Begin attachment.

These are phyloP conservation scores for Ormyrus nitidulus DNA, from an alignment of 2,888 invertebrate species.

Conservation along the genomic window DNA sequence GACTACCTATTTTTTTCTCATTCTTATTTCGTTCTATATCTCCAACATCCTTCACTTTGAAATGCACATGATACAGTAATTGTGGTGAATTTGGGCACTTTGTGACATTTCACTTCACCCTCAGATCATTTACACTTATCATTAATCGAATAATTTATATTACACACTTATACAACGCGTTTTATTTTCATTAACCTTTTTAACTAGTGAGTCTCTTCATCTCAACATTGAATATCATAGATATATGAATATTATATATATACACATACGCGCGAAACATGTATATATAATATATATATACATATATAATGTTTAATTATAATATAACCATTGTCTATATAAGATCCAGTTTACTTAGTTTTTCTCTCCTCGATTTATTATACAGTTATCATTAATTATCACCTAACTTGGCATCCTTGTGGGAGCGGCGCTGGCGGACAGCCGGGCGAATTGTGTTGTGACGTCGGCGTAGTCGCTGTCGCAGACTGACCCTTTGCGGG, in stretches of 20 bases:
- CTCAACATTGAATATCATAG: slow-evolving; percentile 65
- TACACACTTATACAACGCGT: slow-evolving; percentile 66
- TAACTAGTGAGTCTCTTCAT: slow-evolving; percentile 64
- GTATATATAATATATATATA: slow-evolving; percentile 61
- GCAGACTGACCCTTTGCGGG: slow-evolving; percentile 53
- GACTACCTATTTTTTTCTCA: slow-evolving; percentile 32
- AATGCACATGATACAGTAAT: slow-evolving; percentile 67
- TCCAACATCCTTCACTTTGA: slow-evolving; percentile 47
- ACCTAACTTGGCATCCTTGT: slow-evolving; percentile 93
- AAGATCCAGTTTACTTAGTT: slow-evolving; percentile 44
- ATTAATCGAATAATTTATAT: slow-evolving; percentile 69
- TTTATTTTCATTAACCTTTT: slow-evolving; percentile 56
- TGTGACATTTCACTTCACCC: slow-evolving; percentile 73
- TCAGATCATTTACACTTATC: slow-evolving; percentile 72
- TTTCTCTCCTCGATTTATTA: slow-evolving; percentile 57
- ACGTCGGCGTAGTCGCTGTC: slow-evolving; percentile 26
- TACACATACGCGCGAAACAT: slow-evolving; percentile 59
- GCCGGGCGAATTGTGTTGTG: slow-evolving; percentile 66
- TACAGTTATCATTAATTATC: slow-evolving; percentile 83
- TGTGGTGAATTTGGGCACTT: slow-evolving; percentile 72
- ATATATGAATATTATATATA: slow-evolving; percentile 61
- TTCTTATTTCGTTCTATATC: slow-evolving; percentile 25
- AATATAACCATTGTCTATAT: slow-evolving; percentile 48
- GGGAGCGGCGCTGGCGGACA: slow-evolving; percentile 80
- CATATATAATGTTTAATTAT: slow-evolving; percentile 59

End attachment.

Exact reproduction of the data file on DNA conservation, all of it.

These are phyloP conservation scores for Ormyrus nitidulus DNA, from an alignment of 2,888 invertebrate species.

Conservation along the genomic window DNA sequence GACTACCTATTTTTTTCTCATTCTTATTTCGTTCTATATCTCCAACATCCTTCACTTTGAAATGCACATGATACAGTAATTGTGGTGAATTTGGGCACTTTGTGACATTTCACTTCACCCTCAGATCATTTACACTTATCATTAATCGAATAATTTATATTACACACTTATACAACGCGTTTTATTTTCATTAACCTTTTTAACTAGTGAGTCTCTTCATCTCAACATTGAATATCATAGATATATGAATATTATATATATACACATACGCGCGAAACATGTATATATAATATATATATACATATATAATGTTTAATTATAATATAACCATTGTCTATATAAGATCCAGTTTACTTAGTTTTTCTCTCCTCGATTTATTATACAGTTATCATTAATTATCACCTAACTTGGCATCCTTGTGGGAGCGGCGCTGGCGGACAGCCGGGCGAATTGTGTTGTGACGTCGGCGTAGTCGCTGTCGCAGACTGACCCTTTGCGGG, in stretches of 20 bases:
- CTCAACATTGAATATCATAG: slow-evolving; percentile 65
- TACACACTTATACAACGCGT: slow-evolving; percentile 66
- TAACTAGTGAGTCTCTTCAT: slow-evolving; percentile 64
- GTATATATAATATATATATA: slow-evolving; percentile 61
- GCAGACTGACCCTTTGCGGG: slow-evolving; percentile 53
- GACTACCTATTTTTTTCTCA: slow-evolving; percentile 32
- AATGCACATGATACAGTAAT: slow-evolving; percentile 67
- TCCAACATCCTTCACTTTGA: slow-evolving; percentile 47
- ACCTAACTTGGCATCCTTGT: slow-evolving; percentile 93
- AAGATCCAGTTTACTTAGTT: slow-evolving; percentile 44
- ATTAATCGAATAATTTATAT: slow-evolving; percentile 69
- TTTATTTTCATTAACCTTTT: slow-evolving; percentile 56
- TGTGACATTTCACTTCACCC: slow-evolving; percentile 73
- TCAGATCATTTACACTTATC: slow-evolving; percentile 72
- TTTCTCTCCTCGATTTATTA: slow-evolving; percentile 57
- ACGTCGGCGTAGTCGCTGTC: slow-evolving; percentile 26
- TACACATACGCGCGAAACAT: slow-evolving; percentile 59
- GCCGGGCGAATTGTGTTGTG: slow-evolving; percentile 66
- TACAGTTATCATTAATTATC: slow-evolving; percentile 83
- TGTGGTGAATTTGGGCACTT: slow-evolving; percentile 72
- ATATATGAATATTATATATA: slow-evolving; percentile 61
- TTCTTATTTCGTTCTATATC: slow-evolving; percentile 25
- AATATAACCATTGTCTATAT: slow-evolving; percentile 48
- GGGAGCGGCGCTGGCGGACA: slow-evolving; percentile 80
- CATATATAATGTTTAATTAT: slow-evolving; percentile 59